Waking up in a hospital bed, cold objects attached to my limbs and a machine vociferously informing me that I was still breathing. I slowly read the sign posted to the side of the bed:
“You are in SF General Hospital.
Your head hit the railway track and
you suffered a severe brain injury.
It′s Oct. 20, 2012”
The confusion begins… “what year was it supposed to be??? I can not even remember the day I was born”. The months that ensued followed a similar pattern, lethargy, bewilderment and immobilized. My bruised neurons struggled to connect and could not transport the command to my body. My brain was in constant overloaded, and like a computer with memory
problems trying to handle too much information, it crashed and shut down. Everything was OVERWHELMING.
Those months after the accident were spent on recuperating and re- learning. It was HARD. The underlying FEAR was that I was not going to be person who I was before. I desperately clung to the idea. I could not possibly imagine my life “his way.”; I remember the day I broke down crying from frustration. Speaking to my cousin on the phone, I asked her how my aunt Gata was doing. She said sadly: “Aunt Gata died.”; Hurt and angry, I responded: ”why didn′t anyone tell me?” My cousin patiently responded: “Margarita, you were at the funeral”. [Silence] What could I say? I felt like crawling into the deepest, darkest corners of myself and disappearing.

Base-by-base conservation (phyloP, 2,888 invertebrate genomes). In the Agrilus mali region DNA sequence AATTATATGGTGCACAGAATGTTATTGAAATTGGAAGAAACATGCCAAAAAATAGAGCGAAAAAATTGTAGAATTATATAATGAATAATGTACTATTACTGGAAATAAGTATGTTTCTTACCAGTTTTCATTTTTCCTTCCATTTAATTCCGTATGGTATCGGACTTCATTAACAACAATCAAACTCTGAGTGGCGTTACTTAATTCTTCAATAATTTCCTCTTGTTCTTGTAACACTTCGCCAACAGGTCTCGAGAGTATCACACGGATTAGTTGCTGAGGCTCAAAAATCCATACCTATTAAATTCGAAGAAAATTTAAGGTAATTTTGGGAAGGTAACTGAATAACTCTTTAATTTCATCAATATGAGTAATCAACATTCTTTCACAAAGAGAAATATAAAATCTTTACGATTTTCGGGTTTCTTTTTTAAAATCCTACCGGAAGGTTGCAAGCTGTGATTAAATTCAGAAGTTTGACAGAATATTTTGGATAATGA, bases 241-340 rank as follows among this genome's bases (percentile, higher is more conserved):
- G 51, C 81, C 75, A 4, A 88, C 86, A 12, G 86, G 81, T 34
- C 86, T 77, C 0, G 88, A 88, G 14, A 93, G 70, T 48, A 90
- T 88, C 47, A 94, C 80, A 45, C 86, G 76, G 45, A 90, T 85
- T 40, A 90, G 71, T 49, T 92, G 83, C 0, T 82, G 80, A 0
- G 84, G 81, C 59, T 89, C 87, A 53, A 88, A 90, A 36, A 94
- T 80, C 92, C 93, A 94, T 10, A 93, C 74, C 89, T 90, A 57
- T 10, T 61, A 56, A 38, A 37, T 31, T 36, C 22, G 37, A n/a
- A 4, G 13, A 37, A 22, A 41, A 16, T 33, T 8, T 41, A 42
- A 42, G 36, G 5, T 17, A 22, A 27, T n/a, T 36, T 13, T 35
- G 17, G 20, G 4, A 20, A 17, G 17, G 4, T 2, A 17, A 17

In a short span of 20 years, I have confronted the possibility of death 11 times and somehow, absurdly, this indisputable fact had not registered. I had devised a strategy called: Elaborate Defense Mechanism. Which meant I could trivialize even the scariest, painful, dangerous, dehumanizing and desperate moments as insignificant and move on. Which implied that every moment was an isolated experience unworthy of my attention. I was unable to see the patterns, thus unable to learn from them and consequently incapable of observing the bigger picture.
When the insight arrived, it felt like a bucket of cold water over my bruised head. There was a deeper meaning, a connection between these events, like an invisible, underlying link.
Plainly stated: I AM THE PATTERN.
Beyond the world of justifications, excuses, explanations and external blame, there is a more truthful, conscious and self-aware world that says it like it is, with no sugar coat. It is at that point that I realized that I did not want to go back to the “indifferent, full of self-defense mechanisms person” I was before the accident. The fear I experienced of having clung on to that idea of who I was, no longer seemed appealing. As the fear fizzled away it was replaced by the excitement of a new opportunity. Through this new awareness, I began the challenging reconstruction of myself and came to fully understand: “never be afraid to fall apart, this is the opportunity to rebuild yourself the way you wish you had been all along.”
I can look back now and feel immense gratitude for the experience, as challenging as it was. It existed because I needed to learn about myself. Nonetheless, it leads me to ask the following question:
Do we have to wait for the universe to hit us brutally on the head with something that resembles a cosmic hammer, to force us into WAKING UP?
My gut, says, “No,” we don′t have to wait to hit rock bottom, for a stress generated melt-down, for cancer, divorce, a loved-one′s death or being fired to consciously change our lives.
I can decide NOW to open my eyes, to look inside, dig deep and resurface stronger, wiser and rejuvenated.